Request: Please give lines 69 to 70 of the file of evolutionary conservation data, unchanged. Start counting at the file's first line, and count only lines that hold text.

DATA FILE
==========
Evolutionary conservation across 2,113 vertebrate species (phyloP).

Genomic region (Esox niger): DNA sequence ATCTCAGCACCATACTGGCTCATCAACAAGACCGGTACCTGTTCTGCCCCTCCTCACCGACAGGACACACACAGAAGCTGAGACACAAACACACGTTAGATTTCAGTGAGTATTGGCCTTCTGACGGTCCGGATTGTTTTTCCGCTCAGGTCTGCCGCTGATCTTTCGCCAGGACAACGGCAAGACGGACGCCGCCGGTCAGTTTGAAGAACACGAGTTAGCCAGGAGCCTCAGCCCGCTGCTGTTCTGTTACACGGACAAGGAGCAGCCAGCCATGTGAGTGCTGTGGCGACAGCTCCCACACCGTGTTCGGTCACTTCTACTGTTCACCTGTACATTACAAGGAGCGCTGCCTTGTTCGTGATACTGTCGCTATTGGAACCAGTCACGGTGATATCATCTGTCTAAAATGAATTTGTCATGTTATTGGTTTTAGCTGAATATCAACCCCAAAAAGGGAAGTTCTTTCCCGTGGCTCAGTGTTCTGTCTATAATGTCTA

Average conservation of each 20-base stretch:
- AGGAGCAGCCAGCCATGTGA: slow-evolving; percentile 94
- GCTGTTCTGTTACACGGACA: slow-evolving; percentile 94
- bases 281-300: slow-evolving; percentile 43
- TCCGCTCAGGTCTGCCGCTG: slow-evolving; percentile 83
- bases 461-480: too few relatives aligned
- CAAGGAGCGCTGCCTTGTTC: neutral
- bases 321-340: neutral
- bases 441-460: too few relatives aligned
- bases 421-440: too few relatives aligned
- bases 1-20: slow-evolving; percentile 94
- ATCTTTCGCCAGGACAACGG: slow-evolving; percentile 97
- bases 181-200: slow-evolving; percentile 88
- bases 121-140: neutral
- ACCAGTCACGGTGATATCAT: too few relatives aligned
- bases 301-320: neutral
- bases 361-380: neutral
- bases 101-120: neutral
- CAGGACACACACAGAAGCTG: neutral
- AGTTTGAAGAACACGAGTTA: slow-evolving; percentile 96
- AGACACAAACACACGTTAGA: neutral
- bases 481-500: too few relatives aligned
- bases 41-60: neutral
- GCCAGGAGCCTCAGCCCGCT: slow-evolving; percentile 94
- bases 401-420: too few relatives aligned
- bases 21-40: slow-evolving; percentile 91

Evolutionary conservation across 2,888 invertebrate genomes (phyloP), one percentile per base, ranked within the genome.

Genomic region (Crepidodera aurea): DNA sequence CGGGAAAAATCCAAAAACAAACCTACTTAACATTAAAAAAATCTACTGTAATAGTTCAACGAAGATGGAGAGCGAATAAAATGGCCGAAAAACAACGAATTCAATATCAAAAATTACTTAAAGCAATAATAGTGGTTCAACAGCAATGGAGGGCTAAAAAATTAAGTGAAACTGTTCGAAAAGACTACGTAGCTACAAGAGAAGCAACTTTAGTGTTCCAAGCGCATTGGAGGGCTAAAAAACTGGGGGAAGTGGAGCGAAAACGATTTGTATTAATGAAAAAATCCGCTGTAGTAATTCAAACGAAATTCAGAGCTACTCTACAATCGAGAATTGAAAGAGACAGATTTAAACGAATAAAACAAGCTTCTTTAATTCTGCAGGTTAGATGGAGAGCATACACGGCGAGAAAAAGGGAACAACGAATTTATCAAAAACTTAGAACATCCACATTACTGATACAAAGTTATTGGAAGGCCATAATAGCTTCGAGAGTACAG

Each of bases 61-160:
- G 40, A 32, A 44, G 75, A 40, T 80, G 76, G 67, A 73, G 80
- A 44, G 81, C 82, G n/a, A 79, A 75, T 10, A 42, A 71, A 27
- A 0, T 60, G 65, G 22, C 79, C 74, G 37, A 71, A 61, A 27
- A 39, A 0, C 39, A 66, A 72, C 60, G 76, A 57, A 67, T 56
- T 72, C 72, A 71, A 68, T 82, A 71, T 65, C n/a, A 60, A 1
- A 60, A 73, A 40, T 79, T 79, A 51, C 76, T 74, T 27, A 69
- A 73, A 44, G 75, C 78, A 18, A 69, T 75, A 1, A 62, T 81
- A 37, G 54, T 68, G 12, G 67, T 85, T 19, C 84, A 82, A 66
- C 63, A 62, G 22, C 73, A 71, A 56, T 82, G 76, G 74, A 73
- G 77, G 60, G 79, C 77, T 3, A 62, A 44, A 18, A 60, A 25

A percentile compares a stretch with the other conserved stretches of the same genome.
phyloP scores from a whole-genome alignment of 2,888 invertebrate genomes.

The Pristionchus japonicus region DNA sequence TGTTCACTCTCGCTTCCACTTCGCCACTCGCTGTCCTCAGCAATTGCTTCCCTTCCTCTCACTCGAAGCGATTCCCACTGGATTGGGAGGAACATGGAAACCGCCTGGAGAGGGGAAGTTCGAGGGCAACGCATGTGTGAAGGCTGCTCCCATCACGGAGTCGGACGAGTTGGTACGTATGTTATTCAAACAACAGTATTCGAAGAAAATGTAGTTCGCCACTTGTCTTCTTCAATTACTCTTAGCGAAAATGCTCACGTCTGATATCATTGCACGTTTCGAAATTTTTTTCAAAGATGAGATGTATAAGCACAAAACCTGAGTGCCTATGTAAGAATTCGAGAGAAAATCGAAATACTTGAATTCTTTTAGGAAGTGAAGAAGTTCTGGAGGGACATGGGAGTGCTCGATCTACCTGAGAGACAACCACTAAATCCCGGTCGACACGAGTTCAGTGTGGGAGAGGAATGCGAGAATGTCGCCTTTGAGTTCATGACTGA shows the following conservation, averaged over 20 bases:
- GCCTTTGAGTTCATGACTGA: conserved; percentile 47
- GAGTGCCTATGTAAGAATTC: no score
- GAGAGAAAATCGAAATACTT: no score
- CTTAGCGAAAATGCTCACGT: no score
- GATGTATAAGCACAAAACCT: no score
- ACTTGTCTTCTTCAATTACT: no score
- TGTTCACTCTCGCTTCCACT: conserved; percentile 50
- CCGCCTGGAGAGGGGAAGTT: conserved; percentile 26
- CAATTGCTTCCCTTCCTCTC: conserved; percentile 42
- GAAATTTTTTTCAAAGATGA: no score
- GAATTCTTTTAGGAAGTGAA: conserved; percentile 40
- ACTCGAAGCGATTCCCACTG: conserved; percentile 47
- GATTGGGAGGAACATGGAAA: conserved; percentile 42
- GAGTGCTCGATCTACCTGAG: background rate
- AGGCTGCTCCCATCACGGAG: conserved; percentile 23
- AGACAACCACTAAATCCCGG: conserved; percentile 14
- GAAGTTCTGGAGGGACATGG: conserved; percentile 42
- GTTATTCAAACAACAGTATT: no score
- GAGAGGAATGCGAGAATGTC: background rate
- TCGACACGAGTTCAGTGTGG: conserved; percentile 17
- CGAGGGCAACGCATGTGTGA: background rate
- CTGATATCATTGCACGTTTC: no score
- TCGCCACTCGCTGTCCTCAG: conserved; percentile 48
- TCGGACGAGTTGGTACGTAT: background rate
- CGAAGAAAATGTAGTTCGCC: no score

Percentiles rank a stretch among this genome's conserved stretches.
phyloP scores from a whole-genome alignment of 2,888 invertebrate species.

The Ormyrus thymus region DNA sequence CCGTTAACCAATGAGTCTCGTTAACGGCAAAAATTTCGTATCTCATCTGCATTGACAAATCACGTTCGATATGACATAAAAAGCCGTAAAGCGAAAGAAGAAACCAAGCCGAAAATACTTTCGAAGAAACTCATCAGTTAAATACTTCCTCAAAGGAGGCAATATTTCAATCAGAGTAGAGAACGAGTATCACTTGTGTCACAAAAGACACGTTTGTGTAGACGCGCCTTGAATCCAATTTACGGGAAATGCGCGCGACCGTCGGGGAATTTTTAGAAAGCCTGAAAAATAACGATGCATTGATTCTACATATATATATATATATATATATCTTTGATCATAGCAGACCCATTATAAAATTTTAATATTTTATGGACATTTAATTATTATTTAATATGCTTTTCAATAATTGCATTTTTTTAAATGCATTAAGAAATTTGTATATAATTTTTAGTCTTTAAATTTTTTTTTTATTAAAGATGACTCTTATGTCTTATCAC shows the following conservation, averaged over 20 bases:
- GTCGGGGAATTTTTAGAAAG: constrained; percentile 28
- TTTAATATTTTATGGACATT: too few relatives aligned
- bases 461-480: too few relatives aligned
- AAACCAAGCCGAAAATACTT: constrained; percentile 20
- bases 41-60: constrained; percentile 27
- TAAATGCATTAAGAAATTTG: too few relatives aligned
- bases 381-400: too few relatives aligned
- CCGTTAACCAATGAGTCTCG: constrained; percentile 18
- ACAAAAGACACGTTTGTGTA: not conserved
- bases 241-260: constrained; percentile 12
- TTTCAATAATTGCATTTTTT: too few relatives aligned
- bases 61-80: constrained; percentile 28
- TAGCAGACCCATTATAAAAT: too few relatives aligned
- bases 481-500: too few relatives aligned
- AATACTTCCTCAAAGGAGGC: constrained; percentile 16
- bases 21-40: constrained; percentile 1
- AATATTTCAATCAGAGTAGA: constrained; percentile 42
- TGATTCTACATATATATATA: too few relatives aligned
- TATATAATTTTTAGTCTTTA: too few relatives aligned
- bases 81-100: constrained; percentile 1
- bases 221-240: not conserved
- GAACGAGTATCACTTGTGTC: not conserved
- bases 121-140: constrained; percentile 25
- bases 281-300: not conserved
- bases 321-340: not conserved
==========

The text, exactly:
- CGAAGAAAATGTAGTTCGCC: no score

Percentiles rank a stretch among this genome's conserved stretches.